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Rhyacoglanis paranensis Shibatta & Vari, 2017   

, a new genus of the South American freshwater catfish family Pseudopimelodidae is described from cis-Andean portions of the continent and was only described this year (2017) and so this new genus and species is our subject for our July 2017 factsheet.


Rhyacoglanis paranensis


Rhyacoglanis paranensis


This new genera and species has a long chequered past with the first pictures of this species appearing in the 3rd volume of Catfishes of the World (Auchenipteridae and Pimelodidae) By David Sands as far back as 1984 with David having importing them 5 years previously from Sao Paulo in 1979. You have to remember that the Pseudopimelodidae had yet to be assigned by Lundberg, Bornbusch & Mago-Leccia, 1991 as a sub-family of Pimelodidae.


Rhyacoglanis is distinguished from other genera of the family by three synapomorphies: presence of a light blotch on the cheek; a connection between the middle of the dark caudal-fin stripe and the dark caudal-peduncle pigmentation; and 30-35 total vertebrae. Species of Rhyacoglanis are rheophilic and strongly associated with rapids and other swift-flowing waters. A phylogenetic analysis based on 41 morphological characters yields a hypothesis of monophyly of the Pseudopimelodidae and Rhyacoglanis. Pimelodus pulcher Boulenger, 1887, from the western Amazon basin is designated as type-species of the new genus and redescribed.


Castro in 1999 mentioned this species as a Microglanis sp. on his comments on miniaturization and heterochrony.




Rhyacoglanis paranensis = dorsal view


Rhyacoglanis paranensis - dorsal view



Four new species are described: Rhyacoglanis annulatus, from the Río Orinoco basin, with a nearly ringed dark band on the caudal peduncle, and a larger distance between anus and anal-fin origin; R. epiblepsis, from the rio Madeira basin, with numerous dark spots scattered on the body, and rounded caudal-fin lobes; R. paranensis, from the upper rio Paraná basin, with three distinct dark bands on the body, and 31-33 total vertebrae; and R. seminiger, from the Rio Juruena basin, with subdorsal and subadipose dark bands fused anteroposteriorly, and a separate dark band on the caudal peduncle.




Body depressed from snout tip to dorsal-fin origin; progressively more compressed from that point to caudal-fin base. Dorsal profile of head and anterodorsal portion of body nearly straight from snout tip to dorsal-fin origin but slightly concave along occipital region. Dorsal-fin base nearly straight with slight posteroventral incline. Body profile nearly straight from end of dorsal-fin base to adipose-fin origin. Ventralprofile of head and body convex from lower jaw margin to end of anal-fin base, almost straight from anus to anal-fin origin. Caudal peduncle profile concave dorsally and ventrally.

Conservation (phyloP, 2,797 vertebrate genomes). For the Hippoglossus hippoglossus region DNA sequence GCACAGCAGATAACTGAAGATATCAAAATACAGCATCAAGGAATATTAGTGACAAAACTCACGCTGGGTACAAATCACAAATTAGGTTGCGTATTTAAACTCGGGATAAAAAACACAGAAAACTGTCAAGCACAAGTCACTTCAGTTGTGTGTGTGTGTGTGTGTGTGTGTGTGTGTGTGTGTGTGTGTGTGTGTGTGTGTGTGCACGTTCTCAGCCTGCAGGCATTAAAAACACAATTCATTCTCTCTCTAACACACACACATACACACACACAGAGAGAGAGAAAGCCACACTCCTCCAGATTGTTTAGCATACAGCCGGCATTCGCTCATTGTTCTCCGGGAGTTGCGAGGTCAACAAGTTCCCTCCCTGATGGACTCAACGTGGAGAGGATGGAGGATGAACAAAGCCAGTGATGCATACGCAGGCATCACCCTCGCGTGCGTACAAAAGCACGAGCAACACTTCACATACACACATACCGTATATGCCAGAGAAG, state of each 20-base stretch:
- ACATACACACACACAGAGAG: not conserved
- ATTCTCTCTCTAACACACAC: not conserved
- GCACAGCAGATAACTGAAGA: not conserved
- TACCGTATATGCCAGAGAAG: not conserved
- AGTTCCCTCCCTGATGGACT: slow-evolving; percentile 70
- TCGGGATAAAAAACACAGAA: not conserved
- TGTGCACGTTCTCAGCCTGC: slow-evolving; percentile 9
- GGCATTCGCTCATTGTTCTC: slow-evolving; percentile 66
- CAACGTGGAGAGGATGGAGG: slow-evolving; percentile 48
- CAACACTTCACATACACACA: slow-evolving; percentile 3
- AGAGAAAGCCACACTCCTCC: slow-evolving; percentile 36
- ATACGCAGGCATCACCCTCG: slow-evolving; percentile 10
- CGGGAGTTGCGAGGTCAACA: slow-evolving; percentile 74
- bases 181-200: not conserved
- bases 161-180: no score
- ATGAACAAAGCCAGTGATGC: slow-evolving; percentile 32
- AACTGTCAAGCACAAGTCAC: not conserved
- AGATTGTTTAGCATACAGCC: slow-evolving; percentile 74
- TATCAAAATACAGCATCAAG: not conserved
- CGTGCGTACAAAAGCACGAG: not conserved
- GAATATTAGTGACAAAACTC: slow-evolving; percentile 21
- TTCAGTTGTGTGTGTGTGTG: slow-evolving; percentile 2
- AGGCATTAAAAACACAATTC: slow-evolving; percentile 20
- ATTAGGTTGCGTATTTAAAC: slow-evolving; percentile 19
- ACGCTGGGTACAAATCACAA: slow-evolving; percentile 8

Ground colour light brown in alcohol; light orange in life. Head with dark spots on dorsal surface, opercle, and region ventral to orbit. Region over adductor mandibulae muscle lightly coloured. Iris dark in alcohol; light gray in life. Dark subdorsal band with irregular anterior and posterior margins; extending to ventral region of body but not contacting contralateral counterpart. Subadipose band with irregular anterior and nearly straight posterior margins. Lightly colored region between subdorsal and subadipose bands with scattered dark spots. Anterior margin of caudal-peduncle band nearly straight and posterior margin in shape of shallow, posteriorly open sideways V. Dorsal fin with dark pigmentation covering fin other than for distal one-fifth. Adipose fin with dark blotch centrally. Anal fin with dark basal spot and dark stripe on midsection; two regions conjoined posteriorly. Caudal fin hyaline basally with broad dark band across each lobe and lobe tips largely hyaline. Pectoral and pelvic fins hyaline except for transverse dark stripe on each.

Aquarium Care

Provide plenty of hiding places to hide during the day and best kept in a small group of 2-3. Very secretive in its surroundings.



A good addition to the medium sized community tank, and will not harm the occupants unless they are small enough to fit into its mouth such as newly born fry and young fish.



Not reported

Sexual Differences

Not recorded but usually the females are more rotund.



No problem with eating all types of aquarium fare, flake, tablets, pellets, live and frozen foods.

Glossary of Terms

Occipital: A median bone on the upper surface of the back of the head; pertaining to the occiput.

Dorsal fin: The primary rayed fin(s) on top of the body.
Anal fin: The median, unpaired, ventrally located fin that lies behind the anus, usually on the posterior half of the fish.

Hyaline:Transparent or clear without pigment..
Adipose fin: Fleshy finlike projection without rays, behind the rayed dorsal fin.
Caudal fin: The tail.
Caudal peduncle
: The narrow part of a fish's body to which the caudal or tail fin is attached.


Rhyacoglanis: From the Greek rhyax = torrent + glanis = catfish; indicating a catfish inhabiting running waters in reference to the habitat of the genus. Gender masculine.
paranensis: The specific name, paranensis, is an adjective in reference to the occurrence of the species in the upper Rio Paraná basin.


Shibatta, Oscar Akio, & Vari, Richard P. (2017). A new genus of Neotropical rheophilic catfishes, with four new species (Teleostei: Siluriformes: Pseudopimelodidae). Neotropical Ichthyology, 15(2), e160132. Epub June 30, 2017.https://dx.doi.org/10.1590/1982-0224-20160132
David Sands; pers. comm.

Photo Credits

© David Sands - From the publication: Catfishes of the World Vol. 3. Page 64/65.

Factsheet 253

Common Name:
South America: from the upper Rio Paraná basin, Brazil
6.5cm. (2¾ins)
24-28°C (75-83°F)
6.5 - 7.5.
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